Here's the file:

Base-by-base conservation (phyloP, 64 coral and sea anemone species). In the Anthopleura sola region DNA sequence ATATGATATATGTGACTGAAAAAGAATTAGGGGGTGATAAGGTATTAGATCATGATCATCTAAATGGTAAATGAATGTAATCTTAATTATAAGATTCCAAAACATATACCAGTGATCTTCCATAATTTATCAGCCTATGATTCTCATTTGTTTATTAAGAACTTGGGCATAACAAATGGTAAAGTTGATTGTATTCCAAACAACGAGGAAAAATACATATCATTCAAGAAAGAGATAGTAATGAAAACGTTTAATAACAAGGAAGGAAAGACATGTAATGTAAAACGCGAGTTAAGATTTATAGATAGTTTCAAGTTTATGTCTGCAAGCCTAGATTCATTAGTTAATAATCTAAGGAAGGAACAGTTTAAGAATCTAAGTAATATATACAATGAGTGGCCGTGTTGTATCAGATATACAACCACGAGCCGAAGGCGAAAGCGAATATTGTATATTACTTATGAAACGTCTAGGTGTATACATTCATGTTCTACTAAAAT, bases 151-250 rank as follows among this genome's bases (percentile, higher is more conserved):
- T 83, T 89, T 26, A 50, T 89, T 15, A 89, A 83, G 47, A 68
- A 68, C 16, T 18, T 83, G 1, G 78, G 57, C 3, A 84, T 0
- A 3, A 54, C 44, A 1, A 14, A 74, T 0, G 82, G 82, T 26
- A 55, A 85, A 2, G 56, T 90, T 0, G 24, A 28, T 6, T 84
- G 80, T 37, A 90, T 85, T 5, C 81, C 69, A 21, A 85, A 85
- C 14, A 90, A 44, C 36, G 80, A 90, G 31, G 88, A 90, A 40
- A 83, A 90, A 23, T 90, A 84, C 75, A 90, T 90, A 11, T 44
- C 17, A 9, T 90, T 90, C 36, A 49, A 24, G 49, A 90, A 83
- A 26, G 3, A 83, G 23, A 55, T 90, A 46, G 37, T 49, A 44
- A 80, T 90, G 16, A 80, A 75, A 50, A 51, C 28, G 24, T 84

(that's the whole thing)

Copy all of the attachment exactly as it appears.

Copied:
Base-by-base conservation (phyloP, 64 coral and sea anemone species). In the Anthopleura sola region DNA sequence ATATGATATATGTGACTGAAAAAGAATTAGGGGGTGATAAGGTATTAGATCATGATCATCTAAATGGTAAATGAATGTAATCTTAATTATAAGATTCCAAAACATATACCAGTGATCTTCCATAATTTATCAGCCTATGATTCTCATTTGTTTATTAAGAACTTGGGCATAACAAATGGTAAAGTTGATTGTATTCCAAACAACGAGGAAAAATACATATCATTCAAGAAAGAGATAGTAATGAAAACGTTTAATAACAAGGAAGGAAAGACATGTAATGTAAAACGCGAGTTAAGATTTATAGATAGTTTCAAGTTTATGTCTGCAAGCCTAGATTCATTAGTTAATAATCTAAGGAAGGAACAGTTTAAGAATCTAAGTAATATATACAATGAGTGGCCGTGTTGTATCAGATATACAACCACGAGCCGAAGGCGAAAGCGAATATTGTATATTACTTATGAAACGTCTAGGTGTATACATTCATGTTCTACTAAAAT, bases 151-250 rank as follows among this genome's bases (percentile, higher is more conserved):
- T 83, T 89, T 26, A 50, T 89, T 15, A 89, A 83, G 47, A 68
- A 68, C 16, T 18, T 83, G 1, G 78, G 57, C 3, A 84, T 0
- A 3, A 54, C 44, A 1, A 14, A 74, T 0, G 82, G 82, T 26
- A 55, A 85, A 2, G 56, T 90, T 0, G 24, A 28, T 6, T 84
- G 80, T 37, A 90, T 85, T 5, C 81, C 69, A 21, A 85, A 85
- C 14, A 90, A 44, C 36, G 80, A 90, G 31, G 88, A 90, A 40
- A 83, A 90, A 23, T 90, A 84, C 75, A 90, T 90, A 11, T 44
- C 17, A 9, T 90, T 90, C 36, A 49, A 24, G 49, A 90, A 83
- A 26, G 3, A 83, G 23, A 55, T 90, A 46, G 37, T 49, A 44
- A 80, T 90, G 16, A 80, A 75, A 50, A 51, C 28, G 24, T 84